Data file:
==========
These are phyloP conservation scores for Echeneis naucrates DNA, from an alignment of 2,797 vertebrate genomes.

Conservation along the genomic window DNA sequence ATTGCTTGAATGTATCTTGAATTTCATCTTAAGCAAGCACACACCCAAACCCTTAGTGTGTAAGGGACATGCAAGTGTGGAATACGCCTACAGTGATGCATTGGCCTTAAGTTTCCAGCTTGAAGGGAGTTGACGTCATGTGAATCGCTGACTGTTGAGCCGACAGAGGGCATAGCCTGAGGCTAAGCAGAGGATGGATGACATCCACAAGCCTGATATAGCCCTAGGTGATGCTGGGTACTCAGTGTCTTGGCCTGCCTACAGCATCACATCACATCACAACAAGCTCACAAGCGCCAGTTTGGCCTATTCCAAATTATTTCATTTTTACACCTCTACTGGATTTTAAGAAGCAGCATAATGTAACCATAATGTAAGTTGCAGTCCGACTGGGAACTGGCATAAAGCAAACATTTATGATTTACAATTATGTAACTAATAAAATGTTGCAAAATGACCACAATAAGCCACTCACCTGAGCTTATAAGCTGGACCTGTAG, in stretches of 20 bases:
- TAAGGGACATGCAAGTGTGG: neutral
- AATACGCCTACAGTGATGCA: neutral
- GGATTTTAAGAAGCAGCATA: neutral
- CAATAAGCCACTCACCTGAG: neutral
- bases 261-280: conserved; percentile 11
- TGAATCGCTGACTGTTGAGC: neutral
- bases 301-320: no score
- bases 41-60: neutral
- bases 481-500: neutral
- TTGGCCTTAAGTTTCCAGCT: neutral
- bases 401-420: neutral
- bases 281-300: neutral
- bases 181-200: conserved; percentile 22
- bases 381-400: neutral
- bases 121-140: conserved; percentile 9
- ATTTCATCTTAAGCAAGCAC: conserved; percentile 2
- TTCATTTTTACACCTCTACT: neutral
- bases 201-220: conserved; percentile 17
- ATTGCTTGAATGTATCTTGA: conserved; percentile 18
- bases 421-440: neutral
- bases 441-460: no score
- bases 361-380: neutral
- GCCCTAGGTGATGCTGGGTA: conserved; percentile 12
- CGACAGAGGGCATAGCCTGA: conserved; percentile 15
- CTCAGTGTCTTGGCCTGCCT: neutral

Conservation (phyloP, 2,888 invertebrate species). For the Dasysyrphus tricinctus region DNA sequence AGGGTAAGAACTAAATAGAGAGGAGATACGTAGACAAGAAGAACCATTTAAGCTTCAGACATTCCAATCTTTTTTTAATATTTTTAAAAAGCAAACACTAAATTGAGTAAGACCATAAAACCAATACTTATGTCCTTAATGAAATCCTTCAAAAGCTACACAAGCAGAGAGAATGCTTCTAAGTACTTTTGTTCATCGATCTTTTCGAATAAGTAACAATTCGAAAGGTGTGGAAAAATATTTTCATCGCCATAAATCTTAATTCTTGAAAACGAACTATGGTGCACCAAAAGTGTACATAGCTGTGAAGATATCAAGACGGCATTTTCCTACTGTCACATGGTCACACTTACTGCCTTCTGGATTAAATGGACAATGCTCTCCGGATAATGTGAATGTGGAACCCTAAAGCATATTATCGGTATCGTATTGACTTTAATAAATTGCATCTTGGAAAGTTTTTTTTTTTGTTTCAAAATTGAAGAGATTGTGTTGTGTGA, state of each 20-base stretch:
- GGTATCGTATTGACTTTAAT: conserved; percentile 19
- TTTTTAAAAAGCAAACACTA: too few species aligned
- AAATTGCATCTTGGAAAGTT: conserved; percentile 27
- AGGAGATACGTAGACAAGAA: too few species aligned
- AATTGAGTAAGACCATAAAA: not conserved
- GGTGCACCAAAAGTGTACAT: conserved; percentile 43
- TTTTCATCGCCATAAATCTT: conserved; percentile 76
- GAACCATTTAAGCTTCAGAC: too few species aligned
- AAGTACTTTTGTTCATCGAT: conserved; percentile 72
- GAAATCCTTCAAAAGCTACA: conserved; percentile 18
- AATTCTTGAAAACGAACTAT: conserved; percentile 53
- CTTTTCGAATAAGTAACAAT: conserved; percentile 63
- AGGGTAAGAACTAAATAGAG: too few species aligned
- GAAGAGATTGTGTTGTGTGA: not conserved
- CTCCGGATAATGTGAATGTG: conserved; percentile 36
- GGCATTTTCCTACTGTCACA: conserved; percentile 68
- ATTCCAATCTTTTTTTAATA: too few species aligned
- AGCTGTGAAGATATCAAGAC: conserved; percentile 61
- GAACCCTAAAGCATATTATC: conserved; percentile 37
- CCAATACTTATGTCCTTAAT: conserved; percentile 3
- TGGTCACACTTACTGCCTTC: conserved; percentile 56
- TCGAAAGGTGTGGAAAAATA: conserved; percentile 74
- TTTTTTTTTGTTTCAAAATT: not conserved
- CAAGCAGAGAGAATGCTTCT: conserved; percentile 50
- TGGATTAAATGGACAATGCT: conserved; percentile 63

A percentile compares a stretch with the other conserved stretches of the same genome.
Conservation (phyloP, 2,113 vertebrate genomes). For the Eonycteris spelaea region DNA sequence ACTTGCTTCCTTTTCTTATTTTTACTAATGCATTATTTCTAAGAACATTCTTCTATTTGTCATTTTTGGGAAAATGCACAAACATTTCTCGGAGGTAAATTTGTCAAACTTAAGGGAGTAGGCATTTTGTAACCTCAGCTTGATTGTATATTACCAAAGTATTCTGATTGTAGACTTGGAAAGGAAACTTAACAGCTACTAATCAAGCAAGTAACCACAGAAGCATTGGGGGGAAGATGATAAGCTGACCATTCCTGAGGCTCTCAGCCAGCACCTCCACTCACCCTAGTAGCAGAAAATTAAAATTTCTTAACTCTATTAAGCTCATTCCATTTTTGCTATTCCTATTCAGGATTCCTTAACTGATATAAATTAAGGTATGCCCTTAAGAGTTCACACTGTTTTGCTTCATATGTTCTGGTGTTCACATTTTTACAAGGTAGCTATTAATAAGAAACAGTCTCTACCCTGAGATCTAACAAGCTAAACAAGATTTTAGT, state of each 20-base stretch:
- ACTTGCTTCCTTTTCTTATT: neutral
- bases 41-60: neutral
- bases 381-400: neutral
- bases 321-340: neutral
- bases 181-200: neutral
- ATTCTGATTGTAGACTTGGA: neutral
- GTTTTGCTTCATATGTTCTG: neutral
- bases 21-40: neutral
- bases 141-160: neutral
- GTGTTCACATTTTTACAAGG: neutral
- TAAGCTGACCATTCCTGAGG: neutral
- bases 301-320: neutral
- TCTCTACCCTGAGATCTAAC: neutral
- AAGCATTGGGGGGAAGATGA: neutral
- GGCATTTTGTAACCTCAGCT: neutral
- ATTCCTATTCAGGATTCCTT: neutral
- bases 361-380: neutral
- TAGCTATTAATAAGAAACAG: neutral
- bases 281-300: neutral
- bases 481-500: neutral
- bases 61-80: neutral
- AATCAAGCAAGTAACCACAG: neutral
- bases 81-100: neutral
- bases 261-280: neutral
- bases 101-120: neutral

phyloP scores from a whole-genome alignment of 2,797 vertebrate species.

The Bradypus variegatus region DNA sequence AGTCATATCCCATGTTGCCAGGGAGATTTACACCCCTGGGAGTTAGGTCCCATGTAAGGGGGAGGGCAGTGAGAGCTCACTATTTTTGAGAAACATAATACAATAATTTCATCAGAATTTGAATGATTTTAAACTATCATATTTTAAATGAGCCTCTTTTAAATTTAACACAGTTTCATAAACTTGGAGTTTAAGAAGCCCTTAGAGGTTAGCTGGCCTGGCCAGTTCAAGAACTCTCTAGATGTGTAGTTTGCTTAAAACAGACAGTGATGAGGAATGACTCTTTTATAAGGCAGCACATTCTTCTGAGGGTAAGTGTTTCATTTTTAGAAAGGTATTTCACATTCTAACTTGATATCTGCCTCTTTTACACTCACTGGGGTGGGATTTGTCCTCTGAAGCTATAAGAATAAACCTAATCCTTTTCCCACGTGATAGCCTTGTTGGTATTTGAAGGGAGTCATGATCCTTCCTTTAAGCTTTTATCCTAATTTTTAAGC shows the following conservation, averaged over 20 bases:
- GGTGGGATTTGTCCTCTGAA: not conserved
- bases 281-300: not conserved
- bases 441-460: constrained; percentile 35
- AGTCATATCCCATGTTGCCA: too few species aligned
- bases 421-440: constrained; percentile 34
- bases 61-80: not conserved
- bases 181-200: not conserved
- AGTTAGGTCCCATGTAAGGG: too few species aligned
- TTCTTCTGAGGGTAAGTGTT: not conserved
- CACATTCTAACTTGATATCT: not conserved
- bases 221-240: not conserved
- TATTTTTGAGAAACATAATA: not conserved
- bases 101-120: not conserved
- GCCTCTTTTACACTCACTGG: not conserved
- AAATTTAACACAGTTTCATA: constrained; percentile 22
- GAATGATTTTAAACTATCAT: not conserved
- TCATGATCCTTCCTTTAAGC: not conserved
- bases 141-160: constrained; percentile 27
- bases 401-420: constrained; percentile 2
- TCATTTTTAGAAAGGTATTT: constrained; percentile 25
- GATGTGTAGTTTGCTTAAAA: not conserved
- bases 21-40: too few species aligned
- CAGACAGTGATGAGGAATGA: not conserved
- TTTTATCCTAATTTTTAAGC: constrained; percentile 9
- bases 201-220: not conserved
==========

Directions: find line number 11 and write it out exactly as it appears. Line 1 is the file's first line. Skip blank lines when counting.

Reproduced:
- bases 481-500: neutral